Main Article Content
onboarding, orientation, personal support, transitioning to practice
Objective: To investigate if the current onboarding process influences the organisational socialisation of new graduate nurses and midwives into the workforce.
Background: Positive organisational socialisation experience for new graduate nurses and midwives during their entry into the healthcare environment is an important contributor when building an organisation’s ability to increase workforce capacity. However, few studies have investigated the onboarding processes to promote their organisational socialisation.
Study design and methods: A quantitative, descriptive, cross-sectional study design was conducted at a large Local Health District that provides health services to almost one million people in metropolitan, rural and remote locations. Participants were 170 new graduate nurses and midwives who commenced their transition program at 21 acute and community healthcare settings within the District in January and February 2017. Data was collected through a document review of current onboarding processes and by an online survey of new graduates. Data sets were analysed using descriptive statistics and content analysis.
Results: The survey response rate was 47% (n= 80). Findings highlight that the onboarding process provided by the District was useful for the new graduate’s transition into the workplace. The findings also indicated that the onboarding process was inconsistent across different contexts in the District and required more relevant and practical components. In addition, the current onboarding did not adequately provide strategies to build relationships for new graduates within their work environments.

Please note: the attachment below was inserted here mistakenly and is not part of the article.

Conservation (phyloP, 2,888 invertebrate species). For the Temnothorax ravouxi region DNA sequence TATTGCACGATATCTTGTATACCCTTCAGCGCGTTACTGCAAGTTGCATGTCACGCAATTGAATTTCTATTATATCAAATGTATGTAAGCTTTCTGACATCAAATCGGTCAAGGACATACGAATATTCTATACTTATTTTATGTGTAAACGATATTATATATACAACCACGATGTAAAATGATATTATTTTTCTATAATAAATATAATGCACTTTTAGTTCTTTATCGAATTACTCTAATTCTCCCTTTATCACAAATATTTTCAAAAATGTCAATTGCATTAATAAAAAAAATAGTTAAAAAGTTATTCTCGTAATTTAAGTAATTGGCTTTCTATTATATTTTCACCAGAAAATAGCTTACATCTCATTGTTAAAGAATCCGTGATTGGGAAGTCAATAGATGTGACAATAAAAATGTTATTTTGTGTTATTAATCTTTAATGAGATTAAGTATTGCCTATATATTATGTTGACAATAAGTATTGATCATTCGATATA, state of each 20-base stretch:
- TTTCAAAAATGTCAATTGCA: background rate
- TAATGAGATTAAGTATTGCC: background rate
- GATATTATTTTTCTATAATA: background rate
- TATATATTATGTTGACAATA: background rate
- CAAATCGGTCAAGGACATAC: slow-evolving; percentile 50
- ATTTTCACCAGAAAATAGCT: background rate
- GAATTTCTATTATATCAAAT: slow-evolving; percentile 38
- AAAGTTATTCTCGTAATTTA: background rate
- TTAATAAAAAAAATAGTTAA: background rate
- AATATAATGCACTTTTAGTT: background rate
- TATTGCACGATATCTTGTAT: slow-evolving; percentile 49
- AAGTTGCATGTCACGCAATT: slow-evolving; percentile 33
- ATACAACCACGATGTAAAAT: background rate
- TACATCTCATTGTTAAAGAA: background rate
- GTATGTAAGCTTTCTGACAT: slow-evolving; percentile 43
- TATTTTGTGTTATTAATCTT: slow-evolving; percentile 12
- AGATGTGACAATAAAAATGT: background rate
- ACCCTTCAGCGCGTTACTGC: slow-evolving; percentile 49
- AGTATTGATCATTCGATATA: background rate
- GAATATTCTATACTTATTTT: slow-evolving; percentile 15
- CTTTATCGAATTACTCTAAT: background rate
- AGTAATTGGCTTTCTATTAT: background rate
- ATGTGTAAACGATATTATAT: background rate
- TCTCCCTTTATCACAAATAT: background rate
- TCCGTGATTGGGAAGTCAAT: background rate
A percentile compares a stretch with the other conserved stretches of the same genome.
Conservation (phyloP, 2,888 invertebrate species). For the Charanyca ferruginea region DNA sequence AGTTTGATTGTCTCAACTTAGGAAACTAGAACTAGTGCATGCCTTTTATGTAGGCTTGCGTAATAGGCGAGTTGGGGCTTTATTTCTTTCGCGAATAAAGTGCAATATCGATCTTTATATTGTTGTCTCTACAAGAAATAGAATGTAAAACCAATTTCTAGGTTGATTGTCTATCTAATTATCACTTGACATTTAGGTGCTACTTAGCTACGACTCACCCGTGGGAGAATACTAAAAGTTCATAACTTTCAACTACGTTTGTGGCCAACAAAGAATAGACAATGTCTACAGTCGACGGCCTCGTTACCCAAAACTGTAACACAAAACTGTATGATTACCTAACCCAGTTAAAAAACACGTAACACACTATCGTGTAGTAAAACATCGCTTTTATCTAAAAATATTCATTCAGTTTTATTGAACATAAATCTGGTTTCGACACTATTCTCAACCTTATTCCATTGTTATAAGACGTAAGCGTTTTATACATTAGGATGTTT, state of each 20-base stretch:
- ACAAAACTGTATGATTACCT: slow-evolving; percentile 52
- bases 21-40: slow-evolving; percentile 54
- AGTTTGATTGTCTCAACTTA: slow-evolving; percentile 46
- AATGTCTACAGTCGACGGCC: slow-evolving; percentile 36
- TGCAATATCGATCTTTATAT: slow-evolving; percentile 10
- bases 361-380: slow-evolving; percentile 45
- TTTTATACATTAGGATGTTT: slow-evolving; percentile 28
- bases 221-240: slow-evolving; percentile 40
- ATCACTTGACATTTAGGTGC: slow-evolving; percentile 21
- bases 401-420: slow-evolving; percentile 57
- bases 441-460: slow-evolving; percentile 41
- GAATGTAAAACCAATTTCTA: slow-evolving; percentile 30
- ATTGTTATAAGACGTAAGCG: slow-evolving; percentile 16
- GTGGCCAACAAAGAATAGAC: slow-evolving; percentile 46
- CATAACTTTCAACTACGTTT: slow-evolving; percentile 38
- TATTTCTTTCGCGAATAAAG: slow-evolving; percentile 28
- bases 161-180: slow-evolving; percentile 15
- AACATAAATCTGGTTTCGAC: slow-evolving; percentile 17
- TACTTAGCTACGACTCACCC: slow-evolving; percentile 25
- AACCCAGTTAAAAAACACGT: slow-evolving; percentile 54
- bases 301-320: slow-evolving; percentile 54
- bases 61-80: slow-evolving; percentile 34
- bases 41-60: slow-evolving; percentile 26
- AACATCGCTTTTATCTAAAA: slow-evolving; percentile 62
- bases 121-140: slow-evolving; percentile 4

Discussion: This study provides valuable insight into current onboarding practices in both metropolitan and rural contexts and highlights gaps in this process across the health District. The findings of the study provide insights and future direction for improvements with addressing the inconsistency in the structure and content of orientation programs. The need for more accessible and consistent organisational information and a more structured framework for the organisational wide onboarding process was also identified.
Conclusion: Re-design of an onboarding process that is relevant, consistent and enhances relationship-building is imperative to meeting both the professional and organisational needs of new graduate nurses and midwives.
Implications for research, policy and practice: The findings of the study imply a need to streamline the onboarding process to provide greater opportunity for new graduates to develop and sustain professional networks and associated workplace relationships regardless of their locations. They also signal a need to develop policies practice and future research to assist a better organisational socialisation, in particular, the allocation of resources, better utilisation of time spent on education and workplace support in the transition into their clinical workplaces.
What is already known about the topic?
- Supporting new graduate nurses and midwives in their first year is important for their transition into the workforce and to increase their retention in the profession.
- Onboarding processes for new graduates during their transition into the workplace enhances their professional knowledge and confidence, which increases their capacity to provide safe quality healthcare.
- Few studies have investigated the relationship between the onboarding process and the promotion of organisational socialisation within the first three months of entering the health workforce.
What this paper adds?
- Findings identify the need to improve the onboarding process to better meet the complex needs of the new graduates.
- Implementation of a tailored onboarding process, especially in rural and specialty areas improves organisational socialisation.